Lawmaker Demands Curbs on Low-Quality Chinese Cars

Lawmaker Demands Curbs on Low-Quality Chinese Cars
Lawmaker Demands Curbs on Low-Quality Chinese Cars

An MP has slammed the excessive imports of Chinese cars in the local market.

Pressing the issue, Jalil Jafari Boneh Khalkhal threatened that lawmakers could summon the industry minister to parliament over the unhampered imports of Chinese cars, ISNA reported on Saturday.

He warned those who control Chinese imports.

"Substandard Chinese SUVs and sedans have flooded the local market," the MP rued while urging the ministry to impose strict curbs on the middlemen.  

"While local carmakers are concerned about surplus workforce, unrestrained imports have undermined the local auto manufacturing industry which in the long run will jeopardize several thousand jobs."

Jafari said third-rate vehicles are a serious threat to the safety of passengers. "What strikes as surprising is how and why the ministry of industry allows the import of Chinese cars," he said.

Over the past four years, the Iranian market has been saturated with over two dozen Chinese models, including Chery, Geely, JAC, Lifan, MVM and MG.

Newer Chinese models available in the local market are FAW, Great Wall and Hafei.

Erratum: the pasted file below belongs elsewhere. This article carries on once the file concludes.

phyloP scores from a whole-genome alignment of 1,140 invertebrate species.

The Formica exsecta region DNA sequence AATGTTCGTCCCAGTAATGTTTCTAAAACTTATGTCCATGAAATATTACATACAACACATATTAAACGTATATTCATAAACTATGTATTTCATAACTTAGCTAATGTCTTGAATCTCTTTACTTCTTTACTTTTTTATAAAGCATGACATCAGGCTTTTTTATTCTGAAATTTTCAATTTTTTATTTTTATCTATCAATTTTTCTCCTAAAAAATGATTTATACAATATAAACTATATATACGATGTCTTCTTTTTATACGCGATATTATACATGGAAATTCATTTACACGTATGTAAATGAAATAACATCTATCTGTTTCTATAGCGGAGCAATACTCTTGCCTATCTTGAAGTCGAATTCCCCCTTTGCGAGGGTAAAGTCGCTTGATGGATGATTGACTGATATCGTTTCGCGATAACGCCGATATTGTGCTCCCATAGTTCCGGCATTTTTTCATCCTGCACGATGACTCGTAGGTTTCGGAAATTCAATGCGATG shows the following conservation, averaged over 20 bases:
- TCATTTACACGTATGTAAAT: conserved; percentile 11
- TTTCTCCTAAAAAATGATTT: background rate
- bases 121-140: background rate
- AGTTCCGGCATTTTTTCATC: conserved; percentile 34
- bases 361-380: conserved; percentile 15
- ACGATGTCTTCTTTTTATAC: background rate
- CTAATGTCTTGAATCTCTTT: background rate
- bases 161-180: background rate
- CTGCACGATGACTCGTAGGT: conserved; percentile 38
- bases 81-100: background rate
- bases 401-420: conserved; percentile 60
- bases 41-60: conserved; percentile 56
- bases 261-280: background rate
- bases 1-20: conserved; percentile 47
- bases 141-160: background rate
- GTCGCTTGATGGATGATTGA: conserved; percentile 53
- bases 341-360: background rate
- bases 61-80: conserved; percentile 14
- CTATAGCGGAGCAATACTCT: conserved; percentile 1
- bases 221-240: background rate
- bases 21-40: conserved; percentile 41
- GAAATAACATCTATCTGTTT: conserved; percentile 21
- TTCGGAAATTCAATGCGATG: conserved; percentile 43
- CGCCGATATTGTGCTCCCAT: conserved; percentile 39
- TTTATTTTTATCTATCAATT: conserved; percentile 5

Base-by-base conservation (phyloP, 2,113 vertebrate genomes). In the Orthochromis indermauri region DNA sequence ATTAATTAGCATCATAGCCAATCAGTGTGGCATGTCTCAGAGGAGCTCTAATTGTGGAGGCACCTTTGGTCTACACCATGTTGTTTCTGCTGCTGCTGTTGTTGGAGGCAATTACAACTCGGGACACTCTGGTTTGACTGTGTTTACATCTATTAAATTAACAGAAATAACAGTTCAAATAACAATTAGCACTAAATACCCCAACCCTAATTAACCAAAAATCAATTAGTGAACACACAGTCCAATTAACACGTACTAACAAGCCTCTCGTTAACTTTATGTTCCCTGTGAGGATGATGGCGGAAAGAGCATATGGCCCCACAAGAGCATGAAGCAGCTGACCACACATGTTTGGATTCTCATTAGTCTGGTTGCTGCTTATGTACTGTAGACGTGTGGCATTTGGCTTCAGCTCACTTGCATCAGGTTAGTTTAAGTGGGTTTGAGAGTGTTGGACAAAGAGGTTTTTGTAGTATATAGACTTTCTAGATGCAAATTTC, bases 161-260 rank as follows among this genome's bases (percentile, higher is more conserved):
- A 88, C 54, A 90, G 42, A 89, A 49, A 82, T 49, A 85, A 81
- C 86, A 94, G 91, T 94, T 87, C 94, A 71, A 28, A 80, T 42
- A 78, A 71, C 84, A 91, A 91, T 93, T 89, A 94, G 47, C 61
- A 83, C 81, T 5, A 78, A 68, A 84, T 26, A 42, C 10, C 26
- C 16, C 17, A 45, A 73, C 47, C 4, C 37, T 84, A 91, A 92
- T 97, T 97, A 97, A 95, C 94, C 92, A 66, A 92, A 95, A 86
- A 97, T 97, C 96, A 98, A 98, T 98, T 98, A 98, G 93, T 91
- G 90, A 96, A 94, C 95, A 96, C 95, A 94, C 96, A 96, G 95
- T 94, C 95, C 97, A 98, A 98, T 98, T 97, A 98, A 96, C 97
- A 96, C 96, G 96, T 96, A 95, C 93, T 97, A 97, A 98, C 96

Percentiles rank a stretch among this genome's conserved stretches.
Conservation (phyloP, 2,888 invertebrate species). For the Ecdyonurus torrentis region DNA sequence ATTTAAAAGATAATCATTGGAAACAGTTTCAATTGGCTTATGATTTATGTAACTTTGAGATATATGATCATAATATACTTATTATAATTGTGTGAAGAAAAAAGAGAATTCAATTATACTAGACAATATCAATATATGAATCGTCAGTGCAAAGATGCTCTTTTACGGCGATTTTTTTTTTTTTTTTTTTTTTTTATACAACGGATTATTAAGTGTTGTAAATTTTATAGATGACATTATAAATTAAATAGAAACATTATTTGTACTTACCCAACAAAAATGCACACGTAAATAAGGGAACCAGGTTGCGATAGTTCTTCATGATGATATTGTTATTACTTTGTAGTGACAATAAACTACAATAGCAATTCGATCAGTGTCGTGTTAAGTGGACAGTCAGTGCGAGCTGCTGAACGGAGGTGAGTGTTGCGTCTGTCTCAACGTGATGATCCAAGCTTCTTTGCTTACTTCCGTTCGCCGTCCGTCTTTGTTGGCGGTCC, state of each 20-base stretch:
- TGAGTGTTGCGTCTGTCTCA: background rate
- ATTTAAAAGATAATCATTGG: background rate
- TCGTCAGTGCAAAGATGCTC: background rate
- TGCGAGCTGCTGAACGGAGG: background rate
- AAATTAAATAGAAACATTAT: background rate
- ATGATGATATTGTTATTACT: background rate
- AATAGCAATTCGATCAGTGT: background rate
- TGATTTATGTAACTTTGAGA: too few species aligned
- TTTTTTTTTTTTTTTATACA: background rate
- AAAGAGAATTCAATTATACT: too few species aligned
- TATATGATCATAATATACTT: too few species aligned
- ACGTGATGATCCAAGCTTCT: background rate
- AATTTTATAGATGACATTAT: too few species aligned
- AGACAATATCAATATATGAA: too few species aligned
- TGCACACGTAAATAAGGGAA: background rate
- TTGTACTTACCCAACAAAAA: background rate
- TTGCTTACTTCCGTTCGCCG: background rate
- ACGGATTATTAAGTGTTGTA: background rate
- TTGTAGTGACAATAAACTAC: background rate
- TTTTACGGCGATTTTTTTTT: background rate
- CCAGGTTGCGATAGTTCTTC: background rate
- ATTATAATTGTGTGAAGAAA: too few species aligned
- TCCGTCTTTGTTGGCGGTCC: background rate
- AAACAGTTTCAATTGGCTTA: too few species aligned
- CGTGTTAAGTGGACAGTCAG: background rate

In May, Saipa, Iran's second largest carmaker and Chinese auto group Brilliance officially started a joint production line in Karaj, west of Tehran. Insinuating that there are invisible hands behind Chinese imports, the lawmaker added that it is unclear how the money for these transactions is moved.

This is not the first official to berate the ministry of industry for its preference for Chinese vehicles.  Earlier this year, leading members of the Iranian auto parts association slammed Chinese car manufacturers for the number of vehicles coming in.

Earlier in May, local auto parts maker Arash Mohebbinejad said production costs of Chinese and European cars do not vastly differ and Iranian buyers obviously prefer European brands over Chinese.

He added "domestic auto manufacturers should recognize that long-term cooperation with Chinese companies is not sustainable, specifically when western imposed sanctions against Iran over its nuclear energy program are lifted.

Mohebbinejad was then followed by his partner in the auto-part makers association, Sassan Ghorbani who stated that Chinese auto manufacturers will need to reduce prices by 20 percent if they plan to continue selling in Iran. Chinese carmakers have been unperturbed by the show of aggression from the local monopolies.

Earlier this week, the CEO of Lifan exports said, "We've been in Iran for a number of years.The time is ripe for increased competition in the Iranian market."